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BOOK REVIEW: Tocqueville’s leap of faith

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TOCQUEVILLE: A VERY SHORT INTRODUCTION
By Harvey C. Mansfield
Oxford University Press, $11.95, 124 pages

Harvard political scientist Harvey C. Mansfield begins this thematic survey with a question: "What sort of man was Alexis de Tocqueville?" He toys with several answers before fastening onto Tocqueville's own self-description as "a new kind of liberal."

Mr. Mansfield explains, "Today Tocqueville is not known as a liberal, as is his friend John Stuart Mill, who wrote 'On Liberty' to explain and advocate liberal principles. Tocqueville seems to be more descriptive and analytical, like a sociologist, except he writes so well." But that only seems to be the case, dear reader. Mr. Mansfield sets out to "rescue [Tocqueville's] own label for himself and show that he deserves the highest rank among liberals just because he is not as theoretical as liberals want to be."

The task is not an easy one. Tocqueville, the author of "Democracy in America" and other works, disdained certain liberal abstractions. Several liberal thinkers just before and during his time (born 1805, died 1859) theorized about a "state of nature" in which man was "free to consent to the society he might join and to its politics."

Tocqueville didn't see things that way at all. In his writings, Tocqueville "seems rather to agree with Aristotle, the pre-modern philosopher opposed by these modern theorists, who said that 'man is by nature a political animal.' " "Seems to" is necessary because Tocqueville does not clearly lay his cards out on the table, face up. Mr. Mansfield notes that the French aristocrat-cum-democrat does not bother to argue with philosophers and rarely mentions them - "when he does, it is usually to disparage them."

But what emerges from a careful reading of Tocqueville's works is a definite point of view. That point of view, Mr. Mansfield argues, is a kind of liberalism that might be more useful to us than the liberalism of Mill or John Locke. More useful precisely because it is grounded in actual democratic experience.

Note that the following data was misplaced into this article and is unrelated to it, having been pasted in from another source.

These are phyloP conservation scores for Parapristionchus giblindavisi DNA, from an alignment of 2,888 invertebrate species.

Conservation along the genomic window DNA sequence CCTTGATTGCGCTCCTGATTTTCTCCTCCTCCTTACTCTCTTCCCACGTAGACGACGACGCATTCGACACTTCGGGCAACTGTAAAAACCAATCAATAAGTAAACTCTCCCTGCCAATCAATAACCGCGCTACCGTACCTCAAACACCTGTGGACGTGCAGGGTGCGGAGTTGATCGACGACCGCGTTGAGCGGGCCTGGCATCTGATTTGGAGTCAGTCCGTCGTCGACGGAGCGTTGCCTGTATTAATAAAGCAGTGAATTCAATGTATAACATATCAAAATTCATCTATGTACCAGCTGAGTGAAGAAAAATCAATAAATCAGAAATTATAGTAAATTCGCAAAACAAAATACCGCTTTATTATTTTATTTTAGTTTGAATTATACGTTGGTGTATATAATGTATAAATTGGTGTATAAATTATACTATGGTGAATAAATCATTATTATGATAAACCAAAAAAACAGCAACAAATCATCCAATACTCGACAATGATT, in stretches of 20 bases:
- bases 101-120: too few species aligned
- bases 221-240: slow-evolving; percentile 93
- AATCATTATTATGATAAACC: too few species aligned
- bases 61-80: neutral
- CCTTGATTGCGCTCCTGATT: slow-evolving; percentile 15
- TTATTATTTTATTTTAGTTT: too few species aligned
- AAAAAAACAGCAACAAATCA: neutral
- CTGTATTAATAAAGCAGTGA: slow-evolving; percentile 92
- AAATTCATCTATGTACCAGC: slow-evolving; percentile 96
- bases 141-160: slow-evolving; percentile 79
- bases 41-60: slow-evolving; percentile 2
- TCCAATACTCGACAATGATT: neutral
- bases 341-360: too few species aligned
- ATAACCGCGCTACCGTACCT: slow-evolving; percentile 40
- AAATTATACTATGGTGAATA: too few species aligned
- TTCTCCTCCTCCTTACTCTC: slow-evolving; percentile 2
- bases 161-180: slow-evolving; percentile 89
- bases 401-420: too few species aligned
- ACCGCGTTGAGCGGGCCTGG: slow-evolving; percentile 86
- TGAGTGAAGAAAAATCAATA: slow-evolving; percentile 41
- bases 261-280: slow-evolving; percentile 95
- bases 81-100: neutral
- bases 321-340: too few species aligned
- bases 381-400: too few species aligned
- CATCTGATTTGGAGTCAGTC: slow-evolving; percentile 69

A way this could be doubly true is Tocqueville's approach to religion. Liberals have never known quite what to do with religion because lived faith does not fit into their theoretical framework. (Locke argued for religious toleration for all - except, of course, for us Catholics.) There are no martyrs or cathedrals in a state of nature. And in the countries we actually inhabit, conflicts between religious believers and civil authorities are quite common.

One reason for these conflicts is the triumph of what is called toleration. Lockean liberal assumptions about religion form a part of the shared consensus of modern technocrats. They see religion as something to be managed and mitigated - put up with within its own tightly defined, slowly shrinking sphere.

This "Very Short Introduction" counters with Tocqueville's "new liberalism in which freedom is the friend of religion and infused with pride as well as impelled by self-interest." "For Tocqueville," Mr. Mansfield writes, "despotism can do without religion, but freedom cannot." Indeed, he considered religion to be "the first of [Americans'] political institutions" and asserted that "if [man] has no faith, he must serve, and if he is free, he must believe."

You could argue that what mattered to Tocqueville was not so much the divine truth of religion as its social utility. President Eisenhower was thought to be striking a Tocquevillian note when he said America "is founded in a deeply felt religious faith, and I don't care what it is."

However, that misses an important nuance in Tocqueville's thinking that our Harvard prof teases out. "Americans believe religion to be useful, but it would appear to be useful only if they believe in it because it is true, rather than a political institution," Mr. Mansfield writes.

But true in what sense? Tocqueville believed that religion enabled the intellect by placing a "salutary yoke" upon our doubts, thus preventing paralysis. "Religion," Mr. Mansfield explains, "reassures us that chance does not rule and confirms that human intentions can succeed, human actions make sense." In Tocqueville's telling, it's this leap of faith that makes democracy possible.

Jeremy Lott is an editor for Real Clear Politics and author of "William F. Buckley" (Thomas Nelson, 2010).

© Copyright 2014 The Washington Times, LLC. Click here for reprint permission.

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